The Paris Agreement sets a goal of limiting global warming to well below 2°C, preferably close to 1.5°C. To achieve this, global emissions need to be reduced – and quickly. They must drop to 26 GtCO2e in 2030, which means roughly halving current levels over the next 10 years. That’s why now, more than ever, we need to find new and more effective ways to decarbonise how we produce and consume our goods and services.
As we build up to COP26 in Glasgow in November, it is vital that we plan effective ways forward. So, what sectors should we prioritise in our decarbonisation efforts? Energy is key, and a sector which – as our new research shows – city governments can play an influential role in shaping.
Our energy systems have a fundamental role to play in accelerating decarbonisation. In 2018, the power sector accounted for nearly two-thirds of global emissions growth. And this should not be too surprising, if we consider that 90% of the global population is currently connected to the electricity grid and the global energy system is still highly carbon intensive, with coal, oil and natural gas meeting 85% of all energy needs.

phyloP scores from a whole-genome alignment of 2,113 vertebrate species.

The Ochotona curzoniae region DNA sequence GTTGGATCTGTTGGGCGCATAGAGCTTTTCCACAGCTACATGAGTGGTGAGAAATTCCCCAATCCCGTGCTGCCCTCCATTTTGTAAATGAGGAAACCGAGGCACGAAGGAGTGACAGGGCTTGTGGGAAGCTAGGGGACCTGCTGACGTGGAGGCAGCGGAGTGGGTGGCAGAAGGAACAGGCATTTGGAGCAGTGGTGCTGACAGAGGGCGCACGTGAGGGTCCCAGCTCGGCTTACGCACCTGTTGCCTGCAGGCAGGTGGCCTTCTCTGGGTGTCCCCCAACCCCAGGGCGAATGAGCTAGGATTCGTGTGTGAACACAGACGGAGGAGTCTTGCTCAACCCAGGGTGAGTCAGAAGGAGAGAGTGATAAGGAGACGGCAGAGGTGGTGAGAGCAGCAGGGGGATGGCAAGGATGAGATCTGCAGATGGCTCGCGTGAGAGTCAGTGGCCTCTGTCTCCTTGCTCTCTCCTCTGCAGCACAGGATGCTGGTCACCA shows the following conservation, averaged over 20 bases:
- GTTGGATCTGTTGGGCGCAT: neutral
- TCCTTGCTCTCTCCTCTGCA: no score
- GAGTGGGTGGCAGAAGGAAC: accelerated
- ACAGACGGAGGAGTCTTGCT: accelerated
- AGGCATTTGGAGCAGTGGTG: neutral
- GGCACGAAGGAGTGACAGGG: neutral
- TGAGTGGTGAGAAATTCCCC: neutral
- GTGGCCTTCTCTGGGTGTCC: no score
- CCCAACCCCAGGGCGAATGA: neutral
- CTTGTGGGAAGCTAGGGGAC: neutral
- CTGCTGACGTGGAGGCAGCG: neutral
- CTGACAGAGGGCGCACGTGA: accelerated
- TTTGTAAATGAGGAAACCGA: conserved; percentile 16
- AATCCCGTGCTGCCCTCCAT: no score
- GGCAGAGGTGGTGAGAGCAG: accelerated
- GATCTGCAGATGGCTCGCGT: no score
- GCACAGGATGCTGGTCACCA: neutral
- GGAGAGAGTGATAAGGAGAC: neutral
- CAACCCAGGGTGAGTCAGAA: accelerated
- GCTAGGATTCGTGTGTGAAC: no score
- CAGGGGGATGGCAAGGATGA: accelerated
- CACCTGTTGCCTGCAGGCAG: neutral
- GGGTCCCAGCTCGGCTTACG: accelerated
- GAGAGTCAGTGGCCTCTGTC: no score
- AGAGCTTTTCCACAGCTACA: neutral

And yet, what is generally known as the energy transition – a transition toward cleaner, less emission-intensive energy systems – is already happening in a number of places. The decarbonisation of electricity is occurring through a mix of strategies, many of which increasingly rely on decentralisation and digitalisation as well. These are collectively known as the “3Ds”.
More: Full article at ODI